Background: Oral diseases are common and widespread around the world. The most common oral diseases are preventable and early onset is reversible. Myanmar faces many challenges in rendering oral health services because about 70 percent of the total population resides in rural areas. These relate to the availability and accessibility of oral health services. Therefore, oral health education is one key element to prevent oral diseases and to promote oral health.
Methods: A quasi-experimental study was carried out at Basic Education Middle Schools in rural areas of Magway Township to study the effectiveness of oral health education on knowledge and behavior of eight to ten-year-old school children. A total of 220 school children, 110 from the intervention school, and 110 from the control school participated in this study from 2015 to 2017. Data were collected before and after intervention in the two groups by using a self-administered questionnaire. Tooth brushing method data were collected by direct observation with a checklist. Oral health education was provided at eight weekly intervals for one year. At one and a half years, third-time data collection was done on the intervention group to assess retention. Chi-square test, two samples t-test, one way repeated measure ANOVA were used for data analysis. The study was approved by the Institutional Review Board at the University of Public Health,Yangon, Myanmar.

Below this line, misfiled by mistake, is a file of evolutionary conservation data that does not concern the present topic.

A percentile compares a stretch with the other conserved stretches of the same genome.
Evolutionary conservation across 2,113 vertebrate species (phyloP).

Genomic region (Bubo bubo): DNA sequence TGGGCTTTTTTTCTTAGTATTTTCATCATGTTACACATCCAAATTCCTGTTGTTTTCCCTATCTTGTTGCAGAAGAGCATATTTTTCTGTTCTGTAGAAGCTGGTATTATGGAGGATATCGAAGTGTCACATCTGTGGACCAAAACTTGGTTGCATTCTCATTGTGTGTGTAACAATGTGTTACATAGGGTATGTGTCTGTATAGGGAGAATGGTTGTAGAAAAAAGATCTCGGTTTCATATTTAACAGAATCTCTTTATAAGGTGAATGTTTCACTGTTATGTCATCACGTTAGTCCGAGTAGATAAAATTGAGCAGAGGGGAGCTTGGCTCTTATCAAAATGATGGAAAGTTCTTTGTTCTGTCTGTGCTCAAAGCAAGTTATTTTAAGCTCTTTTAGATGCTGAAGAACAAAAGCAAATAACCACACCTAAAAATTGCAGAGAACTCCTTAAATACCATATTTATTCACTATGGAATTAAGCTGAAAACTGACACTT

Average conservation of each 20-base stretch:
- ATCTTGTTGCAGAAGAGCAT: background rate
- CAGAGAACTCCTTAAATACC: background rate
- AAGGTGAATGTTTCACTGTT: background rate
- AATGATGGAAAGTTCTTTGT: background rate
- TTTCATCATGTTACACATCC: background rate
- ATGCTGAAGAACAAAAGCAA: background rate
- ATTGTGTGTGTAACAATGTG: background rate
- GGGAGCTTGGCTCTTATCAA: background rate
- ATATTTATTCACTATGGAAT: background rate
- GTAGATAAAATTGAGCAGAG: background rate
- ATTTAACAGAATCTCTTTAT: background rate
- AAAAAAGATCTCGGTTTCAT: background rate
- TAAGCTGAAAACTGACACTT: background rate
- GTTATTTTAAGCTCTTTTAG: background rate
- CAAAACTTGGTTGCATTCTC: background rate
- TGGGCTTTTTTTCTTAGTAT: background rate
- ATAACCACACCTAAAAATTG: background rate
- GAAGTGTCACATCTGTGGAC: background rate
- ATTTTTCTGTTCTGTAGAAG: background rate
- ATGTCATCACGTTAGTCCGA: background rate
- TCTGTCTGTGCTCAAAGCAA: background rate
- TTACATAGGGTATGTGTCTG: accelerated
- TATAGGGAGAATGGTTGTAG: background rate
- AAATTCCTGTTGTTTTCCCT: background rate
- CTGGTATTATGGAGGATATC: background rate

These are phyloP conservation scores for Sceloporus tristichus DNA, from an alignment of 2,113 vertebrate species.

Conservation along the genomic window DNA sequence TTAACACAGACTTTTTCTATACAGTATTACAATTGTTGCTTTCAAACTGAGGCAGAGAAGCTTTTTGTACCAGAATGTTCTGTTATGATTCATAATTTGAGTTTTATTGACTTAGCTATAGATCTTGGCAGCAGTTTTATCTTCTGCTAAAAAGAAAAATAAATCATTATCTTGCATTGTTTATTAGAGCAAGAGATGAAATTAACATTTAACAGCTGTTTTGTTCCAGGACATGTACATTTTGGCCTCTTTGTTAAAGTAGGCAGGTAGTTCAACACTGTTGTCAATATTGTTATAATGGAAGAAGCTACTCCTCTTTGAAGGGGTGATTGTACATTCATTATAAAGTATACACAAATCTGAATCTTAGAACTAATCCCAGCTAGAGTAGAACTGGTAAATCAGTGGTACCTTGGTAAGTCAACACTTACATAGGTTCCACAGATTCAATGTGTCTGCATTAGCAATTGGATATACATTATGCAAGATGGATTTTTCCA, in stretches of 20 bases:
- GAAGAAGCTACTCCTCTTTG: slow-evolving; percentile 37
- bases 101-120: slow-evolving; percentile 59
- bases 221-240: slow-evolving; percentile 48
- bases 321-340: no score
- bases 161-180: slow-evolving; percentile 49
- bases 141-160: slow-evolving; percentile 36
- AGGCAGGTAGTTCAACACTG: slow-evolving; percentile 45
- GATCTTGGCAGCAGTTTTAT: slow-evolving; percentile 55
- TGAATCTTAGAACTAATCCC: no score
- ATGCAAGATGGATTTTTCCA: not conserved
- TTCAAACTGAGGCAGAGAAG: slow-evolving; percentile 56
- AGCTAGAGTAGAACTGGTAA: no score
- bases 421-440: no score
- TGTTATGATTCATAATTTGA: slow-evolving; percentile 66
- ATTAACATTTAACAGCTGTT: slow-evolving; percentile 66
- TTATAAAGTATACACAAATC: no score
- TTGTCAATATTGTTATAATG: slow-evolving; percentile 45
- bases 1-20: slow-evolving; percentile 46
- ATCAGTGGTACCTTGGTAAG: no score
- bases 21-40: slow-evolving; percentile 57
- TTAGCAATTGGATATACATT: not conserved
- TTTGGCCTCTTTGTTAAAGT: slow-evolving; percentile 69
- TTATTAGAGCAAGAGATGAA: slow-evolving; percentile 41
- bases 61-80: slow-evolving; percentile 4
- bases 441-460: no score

Results: There were significant differences between the two groups in oral health knowledge (p<0.05) except one and also in behavior (p<0.001) after the intervention. A positive effect of the intervention was found in the intervention group. The intervention had a significant effect on the sustainability of the correct knowledge and behavior of the intervention group although the education session was stopped for six months (p<0.001). Their mean knowledge and behavioral scores at three different points got at these times were (2.45±1.12 and1.56±0.90) at baseline, (3.79±1.12 and 3.60±1.21) at one year after education, and (4.07±0.98 and 3.24±1.31) at six months after cessation of education, respectively.
Conclusions: The repeated oral health education was effective to promote and sustain oral health knowledge and behavior.